The Prado Museum reopened on June 6. It features one of the museum’s most notable works of art with a reunion exhibition. On October 27, it reopened Room 56 of the Villanueva building, dedicated to Hieronymus Bosch, and will include a new exhibition that will give a clearer view of the works and make the most of the space. The gallery is enhanced with a professional monitor, which presents an amazing info sequence of works. Some are up to 12 times their original size.
Access is through the Goya entrance (except for those in need of assistance entering the building through friends at the museum and the Geranimos entrance). Visitors then exit through the Murillo entrance, which is adjacent to the botanical garden.
The Prado Museum celebrated its 200th anniversary at the Paseo del Arte, one of the city’s most popular tourist attractions. There you will also find the Tyson-Bornemissa and Reina Sofia Museums. Frodo’s Walls features masterpieces from Spain, Italian and Flemish schools, and its collection includes more than 8,600 paintings and more than 700 sculptures, including the third day of May 1808 in Las Meninas and Goya in Velasquez.
Spanish School of Art
The Prado Museum has the world’s largest collection of Spanish paintings. If you are starting your tour in the 11th century, think about the Mozambican murals in the church of San Bodelio di Berlanga, and from there you can go to Bartolomeo Bermejo, Pedro Baguette, Juan de Juanes, or Pinheiro Morales to find a timeline in Spanish. Gothic painting for the Renaissance. Dedicated to El Greco, the gallery showcases his most notable works, such as Night with Hands-on Breasts and the Holy Trinity.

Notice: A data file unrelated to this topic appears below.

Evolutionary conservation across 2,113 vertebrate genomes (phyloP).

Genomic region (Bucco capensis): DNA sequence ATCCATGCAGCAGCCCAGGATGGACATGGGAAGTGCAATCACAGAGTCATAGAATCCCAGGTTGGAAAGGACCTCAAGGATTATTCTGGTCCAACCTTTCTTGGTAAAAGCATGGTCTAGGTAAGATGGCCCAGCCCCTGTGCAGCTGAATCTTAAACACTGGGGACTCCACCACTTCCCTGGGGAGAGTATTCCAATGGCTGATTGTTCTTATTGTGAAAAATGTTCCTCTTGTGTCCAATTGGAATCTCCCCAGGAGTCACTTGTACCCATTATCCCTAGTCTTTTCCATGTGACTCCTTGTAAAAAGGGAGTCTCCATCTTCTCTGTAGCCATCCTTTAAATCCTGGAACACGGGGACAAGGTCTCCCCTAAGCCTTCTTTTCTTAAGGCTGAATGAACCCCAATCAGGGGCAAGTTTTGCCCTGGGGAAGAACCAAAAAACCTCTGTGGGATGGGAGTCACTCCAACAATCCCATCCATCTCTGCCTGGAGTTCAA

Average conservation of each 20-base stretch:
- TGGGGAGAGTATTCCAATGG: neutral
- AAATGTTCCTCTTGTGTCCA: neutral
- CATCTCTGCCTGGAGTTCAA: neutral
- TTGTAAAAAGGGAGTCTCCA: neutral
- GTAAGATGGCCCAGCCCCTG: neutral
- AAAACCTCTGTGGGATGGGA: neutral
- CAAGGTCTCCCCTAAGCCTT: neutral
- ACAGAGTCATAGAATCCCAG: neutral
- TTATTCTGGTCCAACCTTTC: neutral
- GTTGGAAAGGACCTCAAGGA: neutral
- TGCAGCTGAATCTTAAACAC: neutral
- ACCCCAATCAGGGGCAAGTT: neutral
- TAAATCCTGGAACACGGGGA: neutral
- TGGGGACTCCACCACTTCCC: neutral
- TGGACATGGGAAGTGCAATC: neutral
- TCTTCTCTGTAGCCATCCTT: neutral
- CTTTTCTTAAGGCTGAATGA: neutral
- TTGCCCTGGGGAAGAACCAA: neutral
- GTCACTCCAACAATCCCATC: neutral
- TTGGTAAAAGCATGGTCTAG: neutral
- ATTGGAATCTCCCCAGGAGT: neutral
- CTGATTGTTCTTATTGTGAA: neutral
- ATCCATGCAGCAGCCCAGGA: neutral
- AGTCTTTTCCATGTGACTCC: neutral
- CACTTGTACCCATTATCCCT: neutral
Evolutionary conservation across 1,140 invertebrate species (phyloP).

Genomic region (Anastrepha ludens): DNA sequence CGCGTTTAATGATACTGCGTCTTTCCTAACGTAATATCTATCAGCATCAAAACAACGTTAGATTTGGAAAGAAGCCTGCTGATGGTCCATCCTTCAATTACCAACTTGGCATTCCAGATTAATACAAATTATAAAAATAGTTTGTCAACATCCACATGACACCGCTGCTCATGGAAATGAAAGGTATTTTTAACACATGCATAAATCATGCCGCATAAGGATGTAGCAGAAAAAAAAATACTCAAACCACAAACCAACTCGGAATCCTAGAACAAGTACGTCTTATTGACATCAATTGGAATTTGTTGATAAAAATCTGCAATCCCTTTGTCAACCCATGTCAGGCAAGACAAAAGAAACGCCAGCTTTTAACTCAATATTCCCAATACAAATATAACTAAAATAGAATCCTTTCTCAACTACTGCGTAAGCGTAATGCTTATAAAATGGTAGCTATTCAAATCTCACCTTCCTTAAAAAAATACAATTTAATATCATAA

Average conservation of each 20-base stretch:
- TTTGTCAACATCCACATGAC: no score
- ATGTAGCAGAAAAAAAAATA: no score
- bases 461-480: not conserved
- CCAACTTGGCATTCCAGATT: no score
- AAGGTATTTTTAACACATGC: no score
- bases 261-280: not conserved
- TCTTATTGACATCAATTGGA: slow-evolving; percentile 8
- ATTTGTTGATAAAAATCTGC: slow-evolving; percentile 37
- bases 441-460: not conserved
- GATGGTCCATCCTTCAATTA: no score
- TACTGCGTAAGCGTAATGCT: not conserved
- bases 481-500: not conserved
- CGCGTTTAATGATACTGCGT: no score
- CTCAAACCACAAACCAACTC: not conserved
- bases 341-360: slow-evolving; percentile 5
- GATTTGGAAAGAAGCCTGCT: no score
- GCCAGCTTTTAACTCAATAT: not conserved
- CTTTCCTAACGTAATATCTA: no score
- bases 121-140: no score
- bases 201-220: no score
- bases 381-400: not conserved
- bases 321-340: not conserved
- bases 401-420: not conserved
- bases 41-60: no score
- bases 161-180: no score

Prado has works by Ribeira, Cerberon, Murillo, and the great Wellesques, leading artists of the Spanish Golden Age. Las Meninas and the tailors are the main works of art here. In the Goya Gallery, you can see many works of the great artist, from the recorded cartoons he made for the Royal Tape Factory to the black paintings he painted on the walls of his house. . Rooms reserved for 19th-century art by Fortune, Federico, Raimundo Madrazo and Valencian artist Joaquin Sorolla.
History of the Museum
The Prado Museum opened on November 10, 1819. Designed by Juan de Villanueva, the building was originally conceived as a laboratory, but with the encouragement of his wife, Maria Isabel of Braganza, King Ferdinand VII decided to use it as a royal museum. Years of personal donations and acquisitions led to a significant expansion of its collection.
At the beginning of the Spanish Civil War, artifacts were taken downstairs and sanded to protect them from bombings. Thereafter, on the recommendations of the League of Nations, they were taken to Valencia and eventually to Geneva headquarters. Shortly after the outbreak of World War II, the collection was brought back to Madrid.
New permanent display
From March 17, 2021, the Museum will present a new permanent exhibition in rooms 100, 101, and 102 of the Vilannuwewa building. Considering the museum’s evolution of architecture as its guide, it offers visitors a survey of more than 200 years of history at Spain’s leading cultural institution. The exhibition consists of 265 items. Introduces visitors to Prado’s rich history, including more than 50 photographs, nine early ones, nine architectural models, documents, postcards, prints, designs, and objects from the museum’s everyday life.
The Vilannuwewa Building Museum has a magnificent collection of paintings and sculptures. Designed by modern architect Rafael Moneo, the extension includes temporary exhibitions, renovation workshops, and an auditorium, restaurant, restaurant, and office. A few meters away, adjacent to the El Retiro Park, you will find the museum’s El Casen del Buen Retro. Formerly the dance hall of the El Buan Retro Palace, it is now a library and a reading room for researchers.